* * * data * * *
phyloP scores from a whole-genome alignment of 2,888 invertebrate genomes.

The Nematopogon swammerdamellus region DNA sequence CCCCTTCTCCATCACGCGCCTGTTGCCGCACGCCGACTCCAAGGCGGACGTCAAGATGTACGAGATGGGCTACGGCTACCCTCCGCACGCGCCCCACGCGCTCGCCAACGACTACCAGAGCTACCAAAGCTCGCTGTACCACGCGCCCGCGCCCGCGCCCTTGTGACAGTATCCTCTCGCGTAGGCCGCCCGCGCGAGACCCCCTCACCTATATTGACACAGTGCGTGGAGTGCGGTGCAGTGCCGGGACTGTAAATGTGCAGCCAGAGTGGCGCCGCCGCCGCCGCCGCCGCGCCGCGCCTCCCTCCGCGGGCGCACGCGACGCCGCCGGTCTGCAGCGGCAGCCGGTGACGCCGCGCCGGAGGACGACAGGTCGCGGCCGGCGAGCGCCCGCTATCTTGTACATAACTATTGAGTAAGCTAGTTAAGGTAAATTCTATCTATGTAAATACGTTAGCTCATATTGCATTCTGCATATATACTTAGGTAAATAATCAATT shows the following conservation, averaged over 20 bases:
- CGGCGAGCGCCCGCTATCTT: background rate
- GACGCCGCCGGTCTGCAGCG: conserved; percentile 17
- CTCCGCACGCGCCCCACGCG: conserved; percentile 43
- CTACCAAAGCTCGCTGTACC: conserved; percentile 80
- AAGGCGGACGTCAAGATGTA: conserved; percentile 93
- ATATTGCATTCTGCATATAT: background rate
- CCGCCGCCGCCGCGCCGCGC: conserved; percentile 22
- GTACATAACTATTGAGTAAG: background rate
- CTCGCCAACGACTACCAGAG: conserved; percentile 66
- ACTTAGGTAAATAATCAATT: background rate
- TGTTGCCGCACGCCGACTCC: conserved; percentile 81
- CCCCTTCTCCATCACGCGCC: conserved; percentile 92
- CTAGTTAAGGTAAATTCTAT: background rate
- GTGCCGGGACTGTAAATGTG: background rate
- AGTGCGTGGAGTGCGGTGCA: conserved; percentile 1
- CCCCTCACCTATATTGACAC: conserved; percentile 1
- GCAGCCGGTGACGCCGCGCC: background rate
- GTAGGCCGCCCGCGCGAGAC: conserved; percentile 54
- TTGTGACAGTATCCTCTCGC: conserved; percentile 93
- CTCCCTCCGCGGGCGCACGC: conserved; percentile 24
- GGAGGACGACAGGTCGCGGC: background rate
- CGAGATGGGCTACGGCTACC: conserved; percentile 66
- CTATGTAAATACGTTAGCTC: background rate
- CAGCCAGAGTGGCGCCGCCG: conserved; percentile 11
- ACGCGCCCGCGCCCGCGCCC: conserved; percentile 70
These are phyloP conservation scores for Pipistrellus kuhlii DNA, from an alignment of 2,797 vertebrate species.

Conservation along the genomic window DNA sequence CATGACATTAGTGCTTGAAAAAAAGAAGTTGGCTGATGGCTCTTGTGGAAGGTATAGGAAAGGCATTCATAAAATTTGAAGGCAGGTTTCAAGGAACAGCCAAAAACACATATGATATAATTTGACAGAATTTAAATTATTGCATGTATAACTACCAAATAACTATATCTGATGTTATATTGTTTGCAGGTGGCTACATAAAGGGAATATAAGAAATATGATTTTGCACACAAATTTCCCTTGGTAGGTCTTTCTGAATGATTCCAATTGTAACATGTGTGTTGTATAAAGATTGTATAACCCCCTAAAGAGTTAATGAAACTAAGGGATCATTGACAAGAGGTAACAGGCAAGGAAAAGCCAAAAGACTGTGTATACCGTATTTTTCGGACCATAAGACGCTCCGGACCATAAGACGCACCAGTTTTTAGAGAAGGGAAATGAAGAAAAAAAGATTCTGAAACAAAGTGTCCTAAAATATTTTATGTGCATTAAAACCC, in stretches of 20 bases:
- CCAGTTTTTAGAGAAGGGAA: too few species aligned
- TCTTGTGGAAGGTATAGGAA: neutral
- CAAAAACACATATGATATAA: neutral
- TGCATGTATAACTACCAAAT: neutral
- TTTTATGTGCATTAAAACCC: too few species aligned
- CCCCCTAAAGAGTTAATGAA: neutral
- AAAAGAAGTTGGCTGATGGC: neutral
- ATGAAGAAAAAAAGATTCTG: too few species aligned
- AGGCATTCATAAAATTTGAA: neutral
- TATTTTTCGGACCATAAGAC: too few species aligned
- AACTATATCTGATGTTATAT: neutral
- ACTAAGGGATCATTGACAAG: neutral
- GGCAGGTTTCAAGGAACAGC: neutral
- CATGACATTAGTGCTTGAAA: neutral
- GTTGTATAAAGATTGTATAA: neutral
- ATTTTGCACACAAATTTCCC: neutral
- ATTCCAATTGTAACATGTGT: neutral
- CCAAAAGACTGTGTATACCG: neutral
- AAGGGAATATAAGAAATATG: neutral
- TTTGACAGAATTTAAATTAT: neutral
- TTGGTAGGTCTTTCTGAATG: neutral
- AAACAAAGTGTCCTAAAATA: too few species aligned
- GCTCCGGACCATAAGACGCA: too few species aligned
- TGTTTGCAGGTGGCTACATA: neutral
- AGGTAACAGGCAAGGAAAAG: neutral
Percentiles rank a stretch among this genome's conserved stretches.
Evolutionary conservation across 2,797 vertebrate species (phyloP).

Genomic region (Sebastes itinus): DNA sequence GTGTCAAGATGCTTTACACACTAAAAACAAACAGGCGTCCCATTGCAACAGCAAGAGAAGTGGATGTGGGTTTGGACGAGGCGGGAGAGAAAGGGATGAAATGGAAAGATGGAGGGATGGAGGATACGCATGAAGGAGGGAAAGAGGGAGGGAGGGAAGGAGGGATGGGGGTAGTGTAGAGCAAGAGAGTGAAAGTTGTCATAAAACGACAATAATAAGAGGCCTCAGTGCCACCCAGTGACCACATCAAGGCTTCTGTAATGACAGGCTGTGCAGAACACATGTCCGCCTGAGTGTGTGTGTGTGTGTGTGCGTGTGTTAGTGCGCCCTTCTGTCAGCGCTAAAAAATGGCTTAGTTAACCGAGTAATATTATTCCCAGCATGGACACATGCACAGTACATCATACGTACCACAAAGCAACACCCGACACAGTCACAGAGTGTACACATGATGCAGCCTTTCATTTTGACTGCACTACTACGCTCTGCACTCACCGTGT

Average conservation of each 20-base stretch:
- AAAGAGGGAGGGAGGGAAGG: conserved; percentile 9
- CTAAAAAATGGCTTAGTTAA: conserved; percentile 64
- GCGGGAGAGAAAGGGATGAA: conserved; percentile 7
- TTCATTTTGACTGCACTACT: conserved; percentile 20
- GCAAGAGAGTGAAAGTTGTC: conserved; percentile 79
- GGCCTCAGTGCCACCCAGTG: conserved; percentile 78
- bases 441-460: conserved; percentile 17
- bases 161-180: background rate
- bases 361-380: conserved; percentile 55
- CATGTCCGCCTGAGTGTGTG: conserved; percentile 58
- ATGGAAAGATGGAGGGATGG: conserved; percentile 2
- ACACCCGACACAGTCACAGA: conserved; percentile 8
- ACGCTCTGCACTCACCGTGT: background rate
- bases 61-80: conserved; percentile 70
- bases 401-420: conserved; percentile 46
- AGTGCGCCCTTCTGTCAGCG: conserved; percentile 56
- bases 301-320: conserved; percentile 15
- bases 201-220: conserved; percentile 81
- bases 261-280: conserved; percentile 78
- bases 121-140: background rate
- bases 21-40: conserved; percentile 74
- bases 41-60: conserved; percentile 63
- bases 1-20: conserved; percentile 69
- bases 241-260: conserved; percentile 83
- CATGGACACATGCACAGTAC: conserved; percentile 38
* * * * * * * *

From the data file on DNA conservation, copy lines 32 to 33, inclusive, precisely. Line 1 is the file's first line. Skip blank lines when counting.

- CAAAAACACATATGATATAA: neutral
- TGCATGTATAACTACCAAAT: neutral